Daimler worked at Otto’s firm until it was clear to him that Otto didn’t see a future in an internal combustion engine. He went on to create an air-cooled one-cylinder engine car which had a max rpm of 900, far exceeding Benz’s first prototype which maxed out at 250 rpm. 

A Snapshot of Today

Fast forward to 2022 and we have a range of vehicles. Over time Mercedes-Benz has been joined by Land Rover (1896), Cadillac (1901), Rolls Royce (1906), Audi (1909) and more. Not only gasoline-powered but also hybrid and electric vehicles. Meanwhile, options still abound for those who want something with a little more height (planes) or that are a little closer to the ground (e-bikes).

While energy conservation and customization have become more important in today’s market, we still have issues like traffic, human error, a shortage of parking spaces, climate change, unaffordability, etc. to contend with. This leads us to the next phase of transportation: autonomous vehicles and carSHAiR

Autonomy and More 

Autonomous vehicles have actually been around as early as the 1500s when Leonardo Da Vinci created a self-moving cart that used springs for power. Since then, they’ve reappeared many times throughout history: in 1925, inventor Francis Houdina created a radio-controlled car that could shift gears.

During the Space Race in 1961, James Adams created the Stanford Cart, which was the first autonomous vehicle to use cameras.

In 1995, Carnegie Mellon sent their self-driving car on a 2,797 mile journey from Pittsburgh to San Diego in which operators only controlled the speed and braking.

The 2000s launched an era of testing and competition in the self-driving space. DARPA, the U.S. Department of Defense’s research arm, even sponsored a series of challenges. Their 2004 competition had zero finishers, but their 2007 one had four.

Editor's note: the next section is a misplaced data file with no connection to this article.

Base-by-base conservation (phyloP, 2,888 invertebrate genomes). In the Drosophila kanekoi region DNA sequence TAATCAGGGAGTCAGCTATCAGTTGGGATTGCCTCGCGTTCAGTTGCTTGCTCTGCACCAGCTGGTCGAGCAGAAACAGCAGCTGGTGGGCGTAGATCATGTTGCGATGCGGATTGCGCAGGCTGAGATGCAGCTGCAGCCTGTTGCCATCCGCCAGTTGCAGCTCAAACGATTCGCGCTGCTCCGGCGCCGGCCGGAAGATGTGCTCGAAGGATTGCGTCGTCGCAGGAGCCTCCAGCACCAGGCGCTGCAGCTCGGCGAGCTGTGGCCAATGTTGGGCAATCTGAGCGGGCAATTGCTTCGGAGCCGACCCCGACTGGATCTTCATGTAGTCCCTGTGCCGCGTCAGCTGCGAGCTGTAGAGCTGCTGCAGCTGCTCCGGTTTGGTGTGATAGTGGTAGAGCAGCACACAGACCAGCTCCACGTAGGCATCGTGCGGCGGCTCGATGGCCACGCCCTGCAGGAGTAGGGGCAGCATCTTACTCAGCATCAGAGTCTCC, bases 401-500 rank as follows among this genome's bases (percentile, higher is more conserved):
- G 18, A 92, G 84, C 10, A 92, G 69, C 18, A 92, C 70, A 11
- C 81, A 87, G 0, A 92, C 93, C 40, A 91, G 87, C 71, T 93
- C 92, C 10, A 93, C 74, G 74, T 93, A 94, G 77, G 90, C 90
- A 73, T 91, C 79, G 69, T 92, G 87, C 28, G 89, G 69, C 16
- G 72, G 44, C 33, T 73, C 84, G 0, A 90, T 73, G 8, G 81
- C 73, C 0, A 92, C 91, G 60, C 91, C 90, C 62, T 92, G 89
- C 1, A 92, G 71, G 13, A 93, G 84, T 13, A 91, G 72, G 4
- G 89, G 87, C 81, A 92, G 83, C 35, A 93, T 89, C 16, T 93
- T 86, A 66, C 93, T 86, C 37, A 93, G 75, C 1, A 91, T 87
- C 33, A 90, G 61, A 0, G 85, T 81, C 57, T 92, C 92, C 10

By 2010, major automakers had joined in the race, but achieving full autonomy proved more difficult than anticipated. Fortunately, while success has proved elusive in the consumer market, autonomous vehicles are already being implemented today in industries like mining.

Another beacon of hope is carSHAiR, a revolutionary company that helps reduce congestion on the road, improve accessibility, and free up parking spaces. All while allowing members to choose what to drive and how much they’re willing to spend on it. 

Those who don’t care to deal with the maintenance and costs can take advantage of SHAiR.CO’s fleet of premium rental vehicles, booking whichever vehicle they want from sporty to sustainable. Those with aims to drive their dream cars can host on the platform, getting bookings (and revenue) from qualified guests.  

CarSHAiR is also pushing transportation in other ways.

They've created industry-leading technology to protect their members and others on the road. For example, they introduced facial recognition software in their verification process, something no other company has done.

What they’re working on now is still a company secret, but trust that whatever it is, it’s sure to bring us closer to the future of transportation.

Create an account and become a member today to stay in the know!